A) The fact it had a female main character (Christine) who wasn't portrayed as a bimbo that gets hacked to death during or after sexual intercourse, B) Christine is struggling to get ahead at her work despite male co-workers who get promotions that she worked harder to get, C) a class struggle is shown between Christine and the parents of her boyfriend who think she's not socially suitable for their son, and D) Unlike other movies that have been mentioned, such as "Teeth", there is no rape-revenge storyline that I find hard to stomach sometimes.

Essentially I like the character development of Christine over the cameo Roma stereotype. Yes, it's important to call out racism, ageism, cliche stereotypes as we see them, but I don't think the entire movie needs to be written off because it's not typical to have such strong character development for female characters in horror movies.

Another recomendation

I totally forgot to mention another good horror movie is "Behind the Mask: The Rise of Leslie Vernon". It's shot as sort of a mock documentary about a burgeoning serial killer named Leslie who not only studies his idols, Freddy, Jason, and Mike Myers, he studies and shares and deconstructs the metaphors behind typical slasher movies and exposes the anti-woman themes behind them. It's really interesting and funny for the most part. Plus it's got Robert Englund (AKA Freddy Krueger) and Zelda Rubinstein from "Poltergeist" as cameos! Watch the trailer here: http://www.youtube.com/watch?v=t432rePirH8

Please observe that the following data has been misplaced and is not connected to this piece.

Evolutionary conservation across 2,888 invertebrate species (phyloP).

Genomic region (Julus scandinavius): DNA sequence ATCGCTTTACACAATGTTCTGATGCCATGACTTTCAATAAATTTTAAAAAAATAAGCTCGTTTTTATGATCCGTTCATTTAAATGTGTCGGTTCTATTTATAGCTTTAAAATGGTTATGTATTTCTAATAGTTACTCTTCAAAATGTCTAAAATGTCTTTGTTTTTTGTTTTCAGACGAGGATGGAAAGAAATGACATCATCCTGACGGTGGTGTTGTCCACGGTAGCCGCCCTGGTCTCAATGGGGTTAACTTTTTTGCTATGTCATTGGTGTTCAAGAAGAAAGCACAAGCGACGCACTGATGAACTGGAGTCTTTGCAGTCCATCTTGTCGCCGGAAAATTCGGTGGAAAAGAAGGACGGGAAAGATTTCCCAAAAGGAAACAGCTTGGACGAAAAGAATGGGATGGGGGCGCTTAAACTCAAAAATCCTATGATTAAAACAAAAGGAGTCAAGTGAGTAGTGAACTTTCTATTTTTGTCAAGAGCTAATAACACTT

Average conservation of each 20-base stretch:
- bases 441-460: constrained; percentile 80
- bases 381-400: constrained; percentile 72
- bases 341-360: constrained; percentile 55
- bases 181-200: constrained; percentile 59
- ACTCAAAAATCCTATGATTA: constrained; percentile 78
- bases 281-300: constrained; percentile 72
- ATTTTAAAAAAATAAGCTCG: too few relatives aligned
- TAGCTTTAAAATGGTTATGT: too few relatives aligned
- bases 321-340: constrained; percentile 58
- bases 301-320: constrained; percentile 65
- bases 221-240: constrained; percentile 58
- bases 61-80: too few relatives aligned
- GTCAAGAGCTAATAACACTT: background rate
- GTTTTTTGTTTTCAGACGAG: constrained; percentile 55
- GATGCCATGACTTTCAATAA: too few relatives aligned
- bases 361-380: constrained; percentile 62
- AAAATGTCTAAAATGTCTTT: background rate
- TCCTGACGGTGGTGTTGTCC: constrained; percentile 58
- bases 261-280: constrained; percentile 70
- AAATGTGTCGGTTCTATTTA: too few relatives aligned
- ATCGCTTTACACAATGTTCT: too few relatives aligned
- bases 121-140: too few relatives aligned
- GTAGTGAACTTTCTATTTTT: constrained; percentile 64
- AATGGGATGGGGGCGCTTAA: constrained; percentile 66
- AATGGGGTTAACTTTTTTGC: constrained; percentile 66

How could you miss these gems!?

You missed some great feminist horror, though most of it was made prior to 1980 and in countries that don't speak English as a primary language, so I suppose far too many people aren't exactly aware of these classics. But most true horror aficionados should know and appreciate at least a FEW of these titles!

A few breathtaking examples:

"The Witch's Mirror" ("El espejo de la bruja") Mexico, 1962
TWO women taking power (cooperatively from each other), though in this case, another woman has to suffer as a result, primarily for the sin of being too naive to believe in the evil of her husband. But talk about GIRL POWER! The "witch" is loaded with it.

"Black Sabbath" ("I tre volti della paura") Italy, 1963
This one, not to be mistaken with "Black Sunday," another Bava film (with an amazing female protagonist--but she loses, as so many strong women of horror inexplicably do), is not necessarily entirely "feminist," in that not all the characters take power as they probably could. But its stories, though sometimes rather tongue-in-cheek, say so much about the struggles of women at this time. In the tradition of the original gothic genre, the woman may "lose," but she forces both the men and women in the audience to identify with her anguish and terror.

And, my absolute favorite:
"Daughters of Darkness" ("El espejo de la bruja") Belgium, 1971
This one is amazing. A honeymooning couple seeks refuge in a seaside resort off-season before meeting the husband's mother, an event he seems to be avoiding at all possible costs. The husband is a boor and continually attempts to minimalize (to the point, in one scene, of raping) the women around him. They encounter the compelling Countess Bathory, the only other hotel guest, and the Countess proves her strength of spirit and power.